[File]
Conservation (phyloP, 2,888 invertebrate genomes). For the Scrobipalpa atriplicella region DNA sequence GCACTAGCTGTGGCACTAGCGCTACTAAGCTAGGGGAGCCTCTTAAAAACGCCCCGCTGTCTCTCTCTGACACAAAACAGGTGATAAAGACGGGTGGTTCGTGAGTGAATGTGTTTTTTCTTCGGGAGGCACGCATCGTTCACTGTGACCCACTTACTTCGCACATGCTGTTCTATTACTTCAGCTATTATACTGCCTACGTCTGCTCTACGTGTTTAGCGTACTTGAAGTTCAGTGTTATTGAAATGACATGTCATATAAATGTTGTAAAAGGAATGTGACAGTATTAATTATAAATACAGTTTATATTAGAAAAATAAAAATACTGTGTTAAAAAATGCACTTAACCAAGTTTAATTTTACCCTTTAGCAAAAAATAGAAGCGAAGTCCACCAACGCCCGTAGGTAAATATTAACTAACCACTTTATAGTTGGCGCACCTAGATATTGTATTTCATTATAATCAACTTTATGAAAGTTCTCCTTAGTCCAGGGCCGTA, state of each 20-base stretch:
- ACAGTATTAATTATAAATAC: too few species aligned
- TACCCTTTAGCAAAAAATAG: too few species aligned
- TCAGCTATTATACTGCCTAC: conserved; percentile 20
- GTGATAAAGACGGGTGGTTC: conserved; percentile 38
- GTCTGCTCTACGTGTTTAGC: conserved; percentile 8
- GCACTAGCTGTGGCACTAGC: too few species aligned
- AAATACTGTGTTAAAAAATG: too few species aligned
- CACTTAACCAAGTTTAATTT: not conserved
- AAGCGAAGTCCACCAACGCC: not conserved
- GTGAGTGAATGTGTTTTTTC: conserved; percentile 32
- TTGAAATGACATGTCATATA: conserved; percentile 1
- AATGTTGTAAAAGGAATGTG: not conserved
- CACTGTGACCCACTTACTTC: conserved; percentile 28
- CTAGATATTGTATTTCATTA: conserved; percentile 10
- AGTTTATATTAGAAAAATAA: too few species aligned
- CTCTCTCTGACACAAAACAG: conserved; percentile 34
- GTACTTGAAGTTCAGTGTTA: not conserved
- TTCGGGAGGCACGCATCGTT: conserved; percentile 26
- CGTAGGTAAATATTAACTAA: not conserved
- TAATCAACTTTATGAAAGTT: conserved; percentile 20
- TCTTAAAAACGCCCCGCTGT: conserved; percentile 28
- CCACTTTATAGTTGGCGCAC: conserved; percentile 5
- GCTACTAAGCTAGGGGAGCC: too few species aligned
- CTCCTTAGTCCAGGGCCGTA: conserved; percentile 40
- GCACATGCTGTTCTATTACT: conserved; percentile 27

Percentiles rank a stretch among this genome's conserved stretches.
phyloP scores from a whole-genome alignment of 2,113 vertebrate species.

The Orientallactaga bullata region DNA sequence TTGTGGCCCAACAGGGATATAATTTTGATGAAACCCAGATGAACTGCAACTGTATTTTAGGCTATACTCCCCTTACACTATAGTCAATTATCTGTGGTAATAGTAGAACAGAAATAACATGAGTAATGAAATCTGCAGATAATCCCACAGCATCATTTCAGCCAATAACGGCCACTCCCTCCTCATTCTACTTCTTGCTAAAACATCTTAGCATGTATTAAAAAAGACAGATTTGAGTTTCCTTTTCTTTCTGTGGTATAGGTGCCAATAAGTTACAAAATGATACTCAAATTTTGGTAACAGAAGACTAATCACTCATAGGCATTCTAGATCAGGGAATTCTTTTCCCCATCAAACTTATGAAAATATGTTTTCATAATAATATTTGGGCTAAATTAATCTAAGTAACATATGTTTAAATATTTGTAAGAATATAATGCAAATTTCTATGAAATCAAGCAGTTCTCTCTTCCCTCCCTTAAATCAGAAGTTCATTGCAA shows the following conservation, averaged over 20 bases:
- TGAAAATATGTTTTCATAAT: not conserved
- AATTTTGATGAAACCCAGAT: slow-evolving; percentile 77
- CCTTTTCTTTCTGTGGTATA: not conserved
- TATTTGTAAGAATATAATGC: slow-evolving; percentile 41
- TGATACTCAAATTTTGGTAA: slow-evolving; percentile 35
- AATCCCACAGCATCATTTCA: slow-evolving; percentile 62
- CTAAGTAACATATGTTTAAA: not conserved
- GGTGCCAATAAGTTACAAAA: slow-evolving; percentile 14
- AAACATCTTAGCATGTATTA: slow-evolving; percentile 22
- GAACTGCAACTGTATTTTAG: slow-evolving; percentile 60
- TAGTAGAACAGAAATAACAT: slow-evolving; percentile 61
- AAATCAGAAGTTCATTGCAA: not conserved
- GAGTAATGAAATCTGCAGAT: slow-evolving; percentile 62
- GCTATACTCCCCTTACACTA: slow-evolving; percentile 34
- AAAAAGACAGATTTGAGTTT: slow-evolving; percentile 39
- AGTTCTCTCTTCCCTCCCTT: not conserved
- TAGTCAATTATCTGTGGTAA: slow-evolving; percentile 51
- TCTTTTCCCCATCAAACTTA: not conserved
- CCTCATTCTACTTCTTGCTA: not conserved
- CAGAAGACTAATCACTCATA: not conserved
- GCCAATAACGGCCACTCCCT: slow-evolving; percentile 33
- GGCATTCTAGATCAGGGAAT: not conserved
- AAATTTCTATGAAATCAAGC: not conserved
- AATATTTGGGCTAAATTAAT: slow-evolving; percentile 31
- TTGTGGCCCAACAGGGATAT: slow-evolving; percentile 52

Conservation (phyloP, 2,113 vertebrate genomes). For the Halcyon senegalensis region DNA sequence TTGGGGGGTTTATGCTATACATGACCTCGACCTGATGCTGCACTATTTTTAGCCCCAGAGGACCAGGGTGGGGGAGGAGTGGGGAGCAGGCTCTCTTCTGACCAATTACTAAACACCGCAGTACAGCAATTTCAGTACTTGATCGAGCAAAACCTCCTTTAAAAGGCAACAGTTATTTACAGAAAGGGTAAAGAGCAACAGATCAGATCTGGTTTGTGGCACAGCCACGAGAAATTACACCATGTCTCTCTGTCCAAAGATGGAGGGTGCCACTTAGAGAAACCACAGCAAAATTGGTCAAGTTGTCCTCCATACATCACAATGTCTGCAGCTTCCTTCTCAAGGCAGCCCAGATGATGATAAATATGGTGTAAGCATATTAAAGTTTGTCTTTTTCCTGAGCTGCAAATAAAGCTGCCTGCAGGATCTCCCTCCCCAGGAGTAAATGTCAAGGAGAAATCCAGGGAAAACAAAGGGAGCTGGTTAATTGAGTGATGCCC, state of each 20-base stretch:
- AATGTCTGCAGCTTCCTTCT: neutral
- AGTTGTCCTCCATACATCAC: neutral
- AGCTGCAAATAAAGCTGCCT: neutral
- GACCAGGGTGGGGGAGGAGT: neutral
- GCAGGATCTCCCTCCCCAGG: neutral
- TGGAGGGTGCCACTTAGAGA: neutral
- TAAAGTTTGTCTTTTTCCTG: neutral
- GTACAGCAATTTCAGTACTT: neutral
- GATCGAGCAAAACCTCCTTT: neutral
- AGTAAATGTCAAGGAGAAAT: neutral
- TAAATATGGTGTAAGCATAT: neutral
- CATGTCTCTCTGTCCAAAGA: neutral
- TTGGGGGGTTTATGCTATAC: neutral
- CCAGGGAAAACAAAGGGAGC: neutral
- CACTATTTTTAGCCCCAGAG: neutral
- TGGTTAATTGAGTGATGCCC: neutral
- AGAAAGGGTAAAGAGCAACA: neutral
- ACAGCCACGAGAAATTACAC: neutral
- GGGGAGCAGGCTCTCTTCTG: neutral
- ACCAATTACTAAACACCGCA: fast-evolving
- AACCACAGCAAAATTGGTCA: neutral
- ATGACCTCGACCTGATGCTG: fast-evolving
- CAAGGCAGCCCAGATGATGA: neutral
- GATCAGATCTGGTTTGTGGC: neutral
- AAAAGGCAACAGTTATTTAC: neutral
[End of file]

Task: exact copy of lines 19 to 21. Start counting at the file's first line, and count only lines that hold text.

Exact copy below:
- TTCGGGAGGCACGCATCGTT: conserved; percentile 26
- CGTAGGTAAATATTAACTAA: not conserved
- TAATCAACTTTATGAAAGTT: conserved; percentile 20